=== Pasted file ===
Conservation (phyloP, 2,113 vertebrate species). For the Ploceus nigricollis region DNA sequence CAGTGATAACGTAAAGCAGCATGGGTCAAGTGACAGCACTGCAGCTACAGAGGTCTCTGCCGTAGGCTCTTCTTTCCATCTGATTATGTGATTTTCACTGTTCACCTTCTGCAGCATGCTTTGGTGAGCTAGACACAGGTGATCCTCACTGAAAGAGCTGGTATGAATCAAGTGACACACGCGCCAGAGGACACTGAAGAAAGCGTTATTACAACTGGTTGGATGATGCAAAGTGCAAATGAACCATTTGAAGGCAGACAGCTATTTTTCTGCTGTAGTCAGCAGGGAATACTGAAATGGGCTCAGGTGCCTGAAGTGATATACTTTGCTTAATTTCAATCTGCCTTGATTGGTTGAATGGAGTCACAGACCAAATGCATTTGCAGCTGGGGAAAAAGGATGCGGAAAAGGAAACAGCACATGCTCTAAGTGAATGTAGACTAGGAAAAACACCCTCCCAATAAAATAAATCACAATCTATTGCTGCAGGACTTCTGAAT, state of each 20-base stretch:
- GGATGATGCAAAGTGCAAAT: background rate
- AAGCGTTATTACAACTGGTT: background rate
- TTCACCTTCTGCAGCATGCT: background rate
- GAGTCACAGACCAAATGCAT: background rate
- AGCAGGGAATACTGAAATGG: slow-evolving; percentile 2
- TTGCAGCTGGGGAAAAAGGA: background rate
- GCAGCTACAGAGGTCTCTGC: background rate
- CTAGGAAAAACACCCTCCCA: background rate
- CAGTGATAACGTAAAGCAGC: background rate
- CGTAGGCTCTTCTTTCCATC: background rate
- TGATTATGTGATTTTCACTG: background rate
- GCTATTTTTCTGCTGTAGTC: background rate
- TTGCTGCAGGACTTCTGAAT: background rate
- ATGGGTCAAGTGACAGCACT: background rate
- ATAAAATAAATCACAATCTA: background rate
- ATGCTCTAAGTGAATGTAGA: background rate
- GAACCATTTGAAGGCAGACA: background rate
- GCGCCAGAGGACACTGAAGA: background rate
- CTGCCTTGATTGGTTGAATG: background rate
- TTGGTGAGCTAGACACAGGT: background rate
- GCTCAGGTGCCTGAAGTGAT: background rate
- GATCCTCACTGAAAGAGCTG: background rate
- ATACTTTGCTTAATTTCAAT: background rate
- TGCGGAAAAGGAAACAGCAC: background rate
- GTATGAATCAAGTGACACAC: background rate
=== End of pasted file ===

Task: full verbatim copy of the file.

Conservation (phyloP, 2,113 vertebrate species). For the Ploceus nigricollis region DNA sequence CAGTGATAACGTAAAGCAGCATGGGTCAAGTGACAGCACTGCAGCTACAGAGGTCTCTGCCGTAGGCTCTTCTTTCCATCTGATTATGTGATTTTCACTGTTCACCTTCTGCAGCATGCTTTGGTGAGCTAGACACAGGTGATCCTCACTGAAAGAGCTGGTATGAATCAAGTGACACACGCGCCAGAGGACACTGAAGAAAGCGTTATTACAACTGGTTGGATGATGCAAAGTGCAAATGAACCATTTGAAGGCAGACAGCTATTTTTCTGCTGTAGTCAGCAGGGAATACTGAAATGGGCTCAGGTGCCTGAAGTGATATACTTTGCTTAATTTCAATCTGCCTTGATTGGTTGAATGGAGTCACAGACCAAATGCATTTGCAGCTGGGGAAAAAGGATGCGGAAAAGGAAACAGCACATGCTCTAAGTGAATGTAGACTAGGAAAAACACCCTCCCAATAAAATAAATCACAATCTATTGCTGCAGGACTTCTGAAT, state of each 20-base stretch:
- GGATGATGCAAAGTGCAAAT: background rate
- AAGCGTTATTACAACTGGTT: background rate
- TTCACCTTCTGCAGCATGCT: background rate
- GAGTCACAGACCAAATGCAT: background rate
- AGCAGGGAATACTGAAATGG: slow-evolving; percentile 2
- TTGCAGCTGGGGAAAAAGGA: background rate
- GCAGCTACAGAGGTCTCTGC: background rate
- CTAGGAAAAACACCCTCCCA: background rate
- CAGTGATAACGTAAAGCAGC: background rate
- CGTAGGCTCTTCTTTCCATC: background rate
- TGATTATGTGATTTTCACTG: background rate
- GCTATTTTTCTGCTGTAGTC: background rate
- TTGCTGCAGGACTTCTGAAT: background rate
- ATGGGTCAAGTGACAGCACT: background rate
- ATAAAATAAATCACAATCTA: background rate
- ATGCTCTAAGTGAATGTAGA: background rate
- GAACCATTTGAAGGCAGACA: background rate
- GCGCCAGAGGACACTGAAGA: background rate
- CTGCCTTGATTGGTTGAATG: background rate
- TTGGTGAGCTAGACACAGGT: background rate
- GCTCAGGTGCCTGAAGTGAT: background rate
- GATCCTCACTGAAAGAGCTG: background rate
- ATACTTTGCTTAATTTCAAT: background rate
- TGCGGAAAAGGAAACAGCAC: background rate
- GTATGAATCAAGTGACACAC: background rate